K+S braced for full-year earnings slump
K+S braced for full-year earnings slump as potash prices tumble
VIENNA/FRANKFURT, Aug 11 K+S, one of the world’s biggest potash producers, said its full year core profit would collapse by as much as three quarters and warned of further uncertainty and falling dividends on Thursday.
Profits of fertilizer producers have tumbled in recent months because of falling prices, weak currencies in importing countries such as Brazil and excessive supply.
K+S, which is also the world’s biggest salt producer, blamed tumbling European potash prices, production disruptions and weak demand for de-icing salt as it reported a slump in quarterly earnings.
“2016 is a challenging year,” finance chief Burkhard Lohr told analysts during a conference call after the German company’s second-quarter results.
Shares in K+S dropped 8.9 percent to 18.08 euros by 1005 GMT, bucking a 0.7 percent gain in Germany’s mid cap MDAX index , and have now fallen around 50 percent in the past 12 months.
K+S, which last year rejected a takeover approach from Canada’s Potash Corp, the world’s biggest potash producer, also suffered an equipment collapse at its new Legacy mine in Canada which will delay the start of production and reduce output during the ramp-up.
The $3.2 billion Legacy project will be the first new mine in the potash industry in four decades and undermines efforts by Potash Corp and North American export cartel Canpotex to cut output to shore up prices.
K+S now expects the mine to start production in the second quarter of 2017 instead of at the end of 2016 as originally planned. Still, the group expects to reach planned production capacity of 2 million tonnes at the end of next year.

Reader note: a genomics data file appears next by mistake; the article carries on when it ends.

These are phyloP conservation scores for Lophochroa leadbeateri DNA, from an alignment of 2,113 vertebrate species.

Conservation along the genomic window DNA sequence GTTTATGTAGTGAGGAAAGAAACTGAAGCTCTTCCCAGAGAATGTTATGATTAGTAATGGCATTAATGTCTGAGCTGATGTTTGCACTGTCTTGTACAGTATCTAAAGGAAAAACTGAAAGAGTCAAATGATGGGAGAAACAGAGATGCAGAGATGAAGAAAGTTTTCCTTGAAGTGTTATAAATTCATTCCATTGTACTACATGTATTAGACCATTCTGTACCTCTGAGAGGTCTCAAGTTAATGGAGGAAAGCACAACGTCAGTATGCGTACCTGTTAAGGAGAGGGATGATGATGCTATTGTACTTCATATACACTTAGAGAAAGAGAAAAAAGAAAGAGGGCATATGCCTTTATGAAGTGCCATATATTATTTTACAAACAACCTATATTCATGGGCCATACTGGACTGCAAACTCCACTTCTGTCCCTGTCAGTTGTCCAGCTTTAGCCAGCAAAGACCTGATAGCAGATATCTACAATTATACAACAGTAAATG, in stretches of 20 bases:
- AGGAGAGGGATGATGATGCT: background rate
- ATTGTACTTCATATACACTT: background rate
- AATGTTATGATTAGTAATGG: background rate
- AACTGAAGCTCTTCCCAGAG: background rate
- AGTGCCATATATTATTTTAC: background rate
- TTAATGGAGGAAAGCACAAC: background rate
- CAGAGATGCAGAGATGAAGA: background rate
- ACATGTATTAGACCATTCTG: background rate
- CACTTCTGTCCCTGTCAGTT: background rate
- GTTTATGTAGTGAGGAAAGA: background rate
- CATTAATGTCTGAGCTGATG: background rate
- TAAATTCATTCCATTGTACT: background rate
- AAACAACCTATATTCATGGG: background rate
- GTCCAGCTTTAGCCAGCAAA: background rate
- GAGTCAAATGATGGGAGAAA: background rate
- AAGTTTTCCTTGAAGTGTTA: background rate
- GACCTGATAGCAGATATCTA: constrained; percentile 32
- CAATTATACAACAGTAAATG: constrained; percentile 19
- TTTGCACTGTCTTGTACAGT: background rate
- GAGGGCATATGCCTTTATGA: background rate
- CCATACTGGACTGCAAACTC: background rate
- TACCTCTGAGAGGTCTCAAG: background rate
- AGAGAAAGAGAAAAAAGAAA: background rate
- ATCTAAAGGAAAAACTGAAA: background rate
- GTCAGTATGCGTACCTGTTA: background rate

Further weighing on earnings, North American users of de-icing salt are holding back on pre-season purchases because of high inventory levels, and K+S is suffering production outages due to restrictions on waste water disposal in Germany.
While the group is working on measures to mitigate the effects of the German restrictions, CFO Lohr said earnings would probably hit only the lower end of the new profit guidance this year if the group did not receive a permit soon.
K+S now expects full-year earnings before interest and tax, adjusted for currency hedging effects (EBIT I) to fall to between 200 and 300 million euros ($223 mln-$335 mln) from 782 million euros last year.
The target range compares with previous guidance for a significant decline and the average analyst estimate of 300 million euros.
“In our view, the 2016 EBIT I guidance … seems very conservative as K+S already achieved 233 million euros in the first half,” Baader Bank analyst Markus Mayer said in a note to clients.
K+S said its second-quarter operating profit plunged to 15 million euros from 179 million euros over the same period last year on sales of 732 million euros.
It fetched an average price of 279.1 euros per tonne of potash sold in Europe in the second quarter, down 11 percent from a year earlier.
The expected slump in earnings will also lead to a significant drop in the annual dividend payment for this year from last year’s 1.15 euros, K+S said in its financial report. ($1 = 0.8957 euros) (Reporting by Kirsti Knolle and Maria Sheahan; Editing by Joseph Nasr and Susan Fenton)